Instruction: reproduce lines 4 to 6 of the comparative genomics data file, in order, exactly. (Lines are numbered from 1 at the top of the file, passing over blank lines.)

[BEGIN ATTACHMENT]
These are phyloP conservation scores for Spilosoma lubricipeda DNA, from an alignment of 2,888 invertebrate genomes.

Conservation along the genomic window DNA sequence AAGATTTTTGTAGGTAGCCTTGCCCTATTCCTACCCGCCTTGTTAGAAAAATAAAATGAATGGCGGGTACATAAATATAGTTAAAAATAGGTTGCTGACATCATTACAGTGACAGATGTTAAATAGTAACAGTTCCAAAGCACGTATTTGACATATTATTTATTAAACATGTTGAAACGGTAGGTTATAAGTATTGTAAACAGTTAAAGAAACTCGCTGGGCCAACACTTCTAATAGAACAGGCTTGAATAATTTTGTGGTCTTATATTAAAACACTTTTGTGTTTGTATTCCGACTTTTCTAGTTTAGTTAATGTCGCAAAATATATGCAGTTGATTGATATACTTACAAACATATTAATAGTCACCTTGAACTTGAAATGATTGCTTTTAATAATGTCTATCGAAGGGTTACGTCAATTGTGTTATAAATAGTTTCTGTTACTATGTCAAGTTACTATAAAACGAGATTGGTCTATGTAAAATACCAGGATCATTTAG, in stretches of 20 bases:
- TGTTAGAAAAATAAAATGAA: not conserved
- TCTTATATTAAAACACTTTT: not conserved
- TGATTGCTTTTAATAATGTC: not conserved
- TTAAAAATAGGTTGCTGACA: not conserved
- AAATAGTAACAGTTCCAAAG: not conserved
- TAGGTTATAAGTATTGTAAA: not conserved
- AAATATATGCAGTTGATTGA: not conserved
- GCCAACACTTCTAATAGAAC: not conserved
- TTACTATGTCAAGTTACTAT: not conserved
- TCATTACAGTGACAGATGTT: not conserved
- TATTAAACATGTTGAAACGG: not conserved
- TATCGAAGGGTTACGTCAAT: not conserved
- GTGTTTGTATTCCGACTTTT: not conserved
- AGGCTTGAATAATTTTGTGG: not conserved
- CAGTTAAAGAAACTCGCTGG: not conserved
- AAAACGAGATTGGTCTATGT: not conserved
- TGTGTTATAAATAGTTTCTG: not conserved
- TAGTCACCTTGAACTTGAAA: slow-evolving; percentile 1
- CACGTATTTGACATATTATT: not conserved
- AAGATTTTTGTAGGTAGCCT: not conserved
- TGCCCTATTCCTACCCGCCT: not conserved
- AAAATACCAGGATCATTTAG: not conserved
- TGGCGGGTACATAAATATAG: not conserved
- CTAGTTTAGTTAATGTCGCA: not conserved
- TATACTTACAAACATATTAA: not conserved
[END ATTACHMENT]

- TCTTATATTAAAACACTTTT: not conserved
- TGATTGCTTTTAATAATGTC: not conserved
- TTAAAAATAGGTTGCTGACA: not conserved